The Dawn of a New Search Era

No limit searching

By    4 Jul 2005, 18:34 GMT
What do you think of when you search something on the Internet? Google, Yahoo, or perhaps MSN? Or have you discovered a better one, but less known compared to the other three giants which have been fighting over the right to be your favorite search engine?

Well, the bad news is that you don't need to have anymore a favorite search engine because in general, all search engines are almost equal regarding relevance. It's obvious that Google has a more simplistic page, Yahoo integrates searching in Yahoo Messenger, thus the only criteria you have for choosing one search engine over another is purely esthetical.

The good news is that from now on, the battle of searches will be fought according to new laws. And one of those laws is visualization. Soon, the best search engine will be the one able to tell you not only where to buy fries, but also to show you in real time how that joint looks like and to send detailed information on how to get there.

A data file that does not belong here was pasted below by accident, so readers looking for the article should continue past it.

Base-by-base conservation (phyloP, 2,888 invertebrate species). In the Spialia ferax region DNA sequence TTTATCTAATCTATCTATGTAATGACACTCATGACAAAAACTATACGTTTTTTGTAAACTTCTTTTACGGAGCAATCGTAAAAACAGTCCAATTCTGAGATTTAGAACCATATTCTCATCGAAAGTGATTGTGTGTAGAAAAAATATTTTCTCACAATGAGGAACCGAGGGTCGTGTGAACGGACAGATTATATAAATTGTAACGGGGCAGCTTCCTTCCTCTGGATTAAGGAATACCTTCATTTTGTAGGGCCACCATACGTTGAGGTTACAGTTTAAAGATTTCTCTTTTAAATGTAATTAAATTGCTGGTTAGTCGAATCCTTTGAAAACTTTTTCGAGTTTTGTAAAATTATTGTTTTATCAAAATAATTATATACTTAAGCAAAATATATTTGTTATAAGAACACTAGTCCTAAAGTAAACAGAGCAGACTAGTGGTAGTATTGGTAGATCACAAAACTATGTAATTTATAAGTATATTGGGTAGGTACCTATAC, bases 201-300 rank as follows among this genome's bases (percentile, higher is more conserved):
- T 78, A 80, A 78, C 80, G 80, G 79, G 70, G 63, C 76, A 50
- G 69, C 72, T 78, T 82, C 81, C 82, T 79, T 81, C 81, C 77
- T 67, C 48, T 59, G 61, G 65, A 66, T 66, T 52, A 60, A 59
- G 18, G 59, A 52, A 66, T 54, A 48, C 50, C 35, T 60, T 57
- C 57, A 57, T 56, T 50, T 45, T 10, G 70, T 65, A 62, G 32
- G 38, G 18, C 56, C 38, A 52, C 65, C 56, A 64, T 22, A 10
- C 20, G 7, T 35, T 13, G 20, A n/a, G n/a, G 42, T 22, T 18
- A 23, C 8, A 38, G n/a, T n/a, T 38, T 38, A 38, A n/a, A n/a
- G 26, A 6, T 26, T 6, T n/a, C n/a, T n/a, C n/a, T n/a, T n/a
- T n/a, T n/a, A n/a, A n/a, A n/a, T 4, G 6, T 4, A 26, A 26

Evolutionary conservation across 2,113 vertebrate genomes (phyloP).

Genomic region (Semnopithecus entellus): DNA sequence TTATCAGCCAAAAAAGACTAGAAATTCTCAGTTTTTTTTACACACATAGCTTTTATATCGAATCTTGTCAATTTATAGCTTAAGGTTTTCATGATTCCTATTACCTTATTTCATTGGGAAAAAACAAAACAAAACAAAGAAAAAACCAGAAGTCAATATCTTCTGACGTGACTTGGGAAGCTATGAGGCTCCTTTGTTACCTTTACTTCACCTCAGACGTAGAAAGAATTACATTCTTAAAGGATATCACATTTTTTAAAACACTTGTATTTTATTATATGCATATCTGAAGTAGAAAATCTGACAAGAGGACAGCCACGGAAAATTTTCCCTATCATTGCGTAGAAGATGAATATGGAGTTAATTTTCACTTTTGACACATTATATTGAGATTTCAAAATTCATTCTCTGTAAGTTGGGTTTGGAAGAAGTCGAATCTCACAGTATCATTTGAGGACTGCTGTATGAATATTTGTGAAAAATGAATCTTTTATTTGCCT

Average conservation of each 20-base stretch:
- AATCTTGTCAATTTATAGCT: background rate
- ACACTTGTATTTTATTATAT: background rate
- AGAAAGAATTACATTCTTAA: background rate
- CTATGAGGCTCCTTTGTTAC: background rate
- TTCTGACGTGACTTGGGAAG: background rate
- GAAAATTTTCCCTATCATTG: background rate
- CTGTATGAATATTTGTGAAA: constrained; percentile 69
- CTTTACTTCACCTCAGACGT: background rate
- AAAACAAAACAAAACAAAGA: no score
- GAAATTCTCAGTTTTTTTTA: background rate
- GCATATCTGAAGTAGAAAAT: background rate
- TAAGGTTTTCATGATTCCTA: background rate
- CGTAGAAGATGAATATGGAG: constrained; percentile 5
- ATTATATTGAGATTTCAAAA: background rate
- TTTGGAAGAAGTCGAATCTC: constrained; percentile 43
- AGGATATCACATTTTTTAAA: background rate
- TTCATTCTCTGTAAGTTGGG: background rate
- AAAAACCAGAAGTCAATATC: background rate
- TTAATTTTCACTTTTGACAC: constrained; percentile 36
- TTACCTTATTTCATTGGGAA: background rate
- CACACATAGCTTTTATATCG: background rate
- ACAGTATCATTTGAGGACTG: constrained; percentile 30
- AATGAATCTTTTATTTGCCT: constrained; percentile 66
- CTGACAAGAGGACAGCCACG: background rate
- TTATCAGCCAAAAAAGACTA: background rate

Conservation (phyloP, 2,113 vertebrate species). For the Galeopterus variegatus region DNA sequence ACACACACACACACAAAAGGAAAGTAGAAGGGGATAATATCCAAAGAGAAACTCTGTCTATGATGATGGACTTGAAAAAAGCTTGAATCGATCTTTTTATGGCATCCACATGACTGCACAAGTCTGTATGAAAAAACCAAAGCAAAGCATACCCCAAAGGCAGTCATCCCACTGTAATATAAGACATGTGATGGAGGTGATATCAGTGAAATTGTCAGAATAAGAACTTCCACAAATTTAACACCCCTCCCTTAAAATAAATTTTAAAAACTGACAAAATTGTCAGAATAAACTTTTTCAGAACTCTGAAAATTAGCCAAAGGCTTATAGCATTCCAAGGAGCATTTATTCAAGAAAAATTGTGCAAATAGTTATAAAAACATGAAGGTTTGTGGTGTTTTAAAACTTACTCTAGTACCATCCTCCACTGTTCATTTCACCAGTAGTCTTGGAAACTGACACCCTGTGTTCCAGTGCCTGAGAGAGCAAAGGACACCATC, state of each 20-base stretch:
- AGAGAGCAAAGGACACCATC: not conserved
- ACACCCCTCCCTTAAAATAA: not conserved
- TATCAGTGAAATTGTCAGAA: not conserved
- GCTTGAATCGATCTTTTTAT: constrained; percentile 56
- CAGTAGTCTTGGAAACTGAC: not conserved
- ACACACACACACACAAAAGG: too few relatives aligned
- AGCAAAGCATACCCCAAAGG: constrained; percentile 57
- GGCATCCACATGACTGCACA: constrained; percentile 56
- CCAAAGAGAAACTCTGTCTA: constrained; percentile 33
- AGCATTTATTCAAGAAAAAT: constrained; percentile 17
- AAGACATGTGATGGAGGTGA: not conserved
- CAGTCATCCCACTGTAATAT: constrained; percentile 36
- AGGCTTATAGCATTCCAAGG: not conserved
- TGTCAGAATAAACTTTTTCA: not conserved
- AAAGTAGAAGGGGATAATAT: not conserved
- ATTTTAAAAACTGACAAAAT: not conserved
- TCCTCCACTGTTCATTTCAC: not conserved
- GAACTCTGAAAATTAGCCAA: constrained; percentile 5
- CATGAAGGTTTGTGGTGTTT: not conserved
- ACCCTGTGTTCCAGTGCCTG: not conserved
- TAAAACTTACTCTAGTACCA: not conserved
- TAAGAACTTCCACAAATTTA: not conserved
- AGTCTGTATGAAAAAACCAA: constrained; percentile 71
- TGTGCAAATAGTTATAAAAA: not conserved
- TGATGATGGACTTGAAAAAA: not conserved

Google Maps and Yahoo Maps are just the beginning. The fact that the two giants have offered free access to their mapping services opens a new era in local searching.

Every skilled programmer will be able to make a map with all the details he wants. Soon it won't matter how a good a shop looks like, but how easy it is to find it on the map and how well it is indexed in the Maps services.

Probably, it will take 2-3 years, but soon the phrase "If you're not on the map, you don't exist" will be a motto.

I think that search engines are about done with World Wide Web information, and I'm not saying that they have indexed all 67 million hostnames counted by Netcraft, but that Google, Yahoo and MSN have the know-how. Indexing a site is no longer a challenge, only a matter of time.

The challenges come now from different areas: maps, video indexing, subscription-based content.

Many rushed in to laugh at Ballmer and Gates when they said that there is more to searching than what we know from Google. And it seems that they were right. The way in which our children will search the web, the desktop or LAN will have little in common with what we understand right know by the term searching.

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